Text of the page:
Recovery is possibly the most overlooked stage of an emergency or disaster. The stress often remains high, but the adrenaline wears down and leads to exhaustion for both the responders and those affected by the incident. And ironically, this stage can be the most lengthy of all.
At a fire scene, extinguishment is most often immediately followed by salvage (preventing any further damage to the structure and contents) and overhaul (inspection and removal of all potential building materials and furnishings that could cause re-ignition). At fires and other emergencies, the cleaning or resupply of equipment and supplies used during the incident will at least begin at the scene, and may extend to the time when the trucks and personnel return to the station. A big change in the past few years is the practice of rehabilitation (rest, fluid intake, medical monitoring) and decontamination of responder personal protective equipment before returning to the firehouse.
Before leaving the scene of a fire or other physically-damaging incident, home and business owners are often at a loss as to the next steps they should take.
The mental and psychological stress promulgated by emergency incidents can affect both the responders and the victims. Although primarily geared toward safety professionals, the process of critical incident stress management can also be applied to those directly affected by the incident. Another tool we have available is a helpful guide from the U.S. Fire Administration titled "After the Fire" that lists the often-overlooked tasks that are crucial to the recovery and rebuilding process.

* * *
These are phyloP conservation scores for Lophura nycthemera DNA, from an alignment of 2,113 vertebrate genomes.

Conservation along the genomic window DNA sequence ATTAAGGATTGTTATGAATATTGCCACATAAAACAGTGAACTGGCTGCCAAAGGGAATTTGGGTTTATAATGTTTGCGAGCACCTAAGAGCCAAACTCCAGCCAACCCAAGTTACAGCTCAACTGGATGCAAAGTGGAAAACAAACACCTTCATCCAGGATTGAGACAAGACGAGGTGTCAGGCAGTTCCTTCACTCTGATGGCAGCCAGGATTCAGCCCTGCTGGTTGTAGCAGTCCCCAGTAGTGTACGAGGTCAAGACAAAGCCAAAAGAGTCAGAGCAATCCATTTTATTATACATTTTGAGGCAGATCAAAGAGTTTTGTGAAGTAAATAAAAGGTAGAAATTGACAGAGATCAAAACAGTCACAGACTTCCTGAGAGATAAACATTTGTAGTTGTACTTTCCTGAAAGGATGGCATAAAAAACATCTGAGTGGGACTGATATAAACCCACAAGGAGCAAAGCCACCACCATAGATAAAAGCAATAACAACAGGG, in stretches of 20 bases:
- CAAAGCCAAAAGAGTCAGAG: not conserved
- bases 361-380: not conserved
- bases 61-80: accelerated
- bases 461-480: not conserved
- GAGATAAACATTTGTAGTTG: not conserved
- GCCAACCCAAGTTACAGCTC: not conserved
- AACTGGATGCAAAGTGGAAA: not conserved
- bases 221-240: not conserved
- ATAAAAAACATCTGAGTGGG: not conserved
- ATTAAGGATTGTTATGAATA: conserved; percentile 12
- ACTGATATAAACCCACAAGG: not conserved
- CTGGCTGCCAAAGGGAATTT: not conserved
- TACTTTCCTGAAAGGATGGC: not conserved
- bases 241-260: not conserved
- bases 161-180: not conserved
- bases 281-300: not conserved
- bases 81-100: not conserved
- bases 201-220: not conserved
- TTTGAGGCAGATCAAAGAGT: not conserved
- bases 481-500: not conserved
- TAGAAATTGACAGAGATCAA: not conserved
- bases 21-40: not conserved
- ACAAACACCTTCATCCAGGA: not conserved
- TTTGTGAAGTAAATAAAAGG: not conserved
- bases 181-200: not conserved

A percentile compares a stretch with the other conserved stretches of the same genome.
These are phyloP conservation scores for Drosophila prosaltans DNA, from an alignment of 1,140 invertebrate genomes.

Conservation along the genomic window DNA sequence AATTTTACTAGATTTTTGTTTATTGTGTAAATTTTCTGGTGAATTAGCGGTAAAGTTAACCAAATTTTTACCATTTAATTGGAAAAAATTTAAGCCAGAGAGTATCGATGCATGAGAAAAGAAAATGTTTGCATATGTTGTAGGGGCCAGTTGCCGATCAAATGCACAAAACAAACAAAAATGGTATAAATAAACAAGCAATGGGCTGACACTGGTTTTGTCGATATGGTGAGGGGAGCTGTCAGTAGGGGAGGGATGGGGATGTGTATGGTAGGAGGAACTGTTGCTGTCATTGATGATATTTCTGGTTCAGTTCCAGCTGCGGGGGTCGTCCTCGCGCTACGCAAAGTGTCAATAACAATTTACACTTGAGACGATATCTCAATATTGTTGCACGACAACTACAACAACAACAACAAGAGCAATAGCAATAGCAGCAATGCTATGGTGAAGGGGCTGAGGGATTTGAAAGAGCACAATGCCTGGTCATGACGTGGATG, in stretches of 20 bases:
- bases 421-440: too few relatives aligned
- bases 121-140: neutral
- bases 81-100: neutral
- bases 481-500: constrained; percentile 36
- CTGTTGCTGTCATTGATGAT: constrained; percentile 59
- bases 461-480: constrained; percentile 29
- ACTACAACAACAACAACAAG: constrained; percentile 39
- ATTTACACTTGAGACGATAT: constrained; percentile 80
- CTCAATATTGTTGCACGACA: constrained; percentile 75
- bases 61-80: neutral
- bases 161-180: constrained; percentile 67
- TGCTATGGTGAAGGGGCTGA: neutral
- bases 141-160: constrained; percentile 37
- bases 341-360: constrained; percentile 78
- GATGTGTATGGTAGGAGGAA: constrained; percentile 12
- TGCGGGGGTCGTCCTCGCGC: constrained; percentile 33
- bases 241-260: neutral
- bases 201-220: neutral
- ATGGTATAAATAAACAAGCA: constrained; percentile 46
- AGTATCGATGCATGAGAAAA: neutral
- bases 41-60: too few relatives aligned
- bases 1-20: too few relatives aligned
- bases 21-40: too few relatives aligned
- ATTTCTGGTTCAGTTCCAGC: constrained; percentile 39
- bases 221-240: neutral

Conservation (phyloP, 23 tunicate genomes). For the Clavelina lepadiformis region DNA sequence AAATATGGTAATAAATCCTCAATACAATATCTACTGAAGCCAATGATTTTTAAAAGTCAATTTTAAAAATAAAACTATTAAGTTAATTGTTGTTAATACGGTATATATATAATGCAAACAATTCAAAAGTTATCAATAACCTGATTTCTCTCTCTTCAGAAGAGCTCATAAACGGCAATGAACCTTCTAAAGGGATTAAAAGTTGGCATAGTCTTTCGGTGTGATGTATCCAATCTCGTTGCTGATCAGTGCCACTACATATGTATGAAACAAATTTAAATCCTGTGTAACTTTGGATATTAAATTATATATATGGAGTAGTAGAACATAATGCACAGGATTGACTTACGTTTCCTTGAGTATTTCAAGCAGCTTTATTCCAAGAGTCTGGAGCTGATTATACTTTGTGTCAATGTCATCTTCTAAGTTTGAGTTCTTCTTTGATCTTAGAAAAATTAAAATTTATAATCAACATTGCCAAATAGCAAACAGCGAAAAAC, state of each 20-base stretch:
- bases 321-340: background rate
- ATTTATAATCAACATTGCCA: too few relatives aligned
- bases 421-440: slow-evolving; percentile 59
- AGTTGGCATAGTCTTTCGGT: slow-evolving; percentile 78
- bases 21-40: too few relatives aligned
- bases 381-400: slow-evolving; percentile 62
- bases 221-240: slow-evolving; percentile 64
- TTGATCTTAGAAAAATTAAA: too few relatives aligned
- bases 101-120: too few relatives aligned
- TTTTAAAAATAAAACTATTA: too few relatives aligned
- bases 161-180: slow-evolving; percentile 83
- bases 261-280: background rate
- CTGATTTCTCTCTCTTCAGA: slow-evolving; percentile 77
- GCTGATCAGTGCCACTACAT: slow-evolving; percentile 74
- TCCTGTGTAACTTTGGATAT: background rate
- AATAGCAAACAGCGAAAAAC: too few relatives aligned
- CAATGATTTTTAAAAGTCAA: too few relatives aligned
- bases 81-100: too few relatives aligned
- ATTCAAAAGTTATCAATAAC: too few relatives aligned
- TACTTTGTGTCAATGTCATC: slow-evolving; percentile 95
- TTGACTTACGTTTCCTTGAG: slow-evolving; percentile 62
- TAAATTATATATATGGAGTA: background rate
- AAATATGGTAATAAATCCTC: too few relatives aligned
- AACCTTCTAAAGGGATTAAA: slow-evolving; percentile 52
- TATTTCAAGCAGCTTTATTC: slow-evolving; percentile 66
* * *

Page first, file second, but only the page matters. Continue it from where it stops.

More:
Either immediately or soon after an incident, an informal or formal "post-incident analysis" may be held among the emergency responders. Sometimes knowns as an "after-action report" or "incident critique", this is essentially a re-hashing of the incident timeline starting with the receipt of the first call to the 9-1-1 center. Lessons-learned may then be incorporated into operating procedures to allow for an even more efficient and successful response in the future.
Please see the sub-pages for more detailed descriptions of each of these portions of the recovery phase.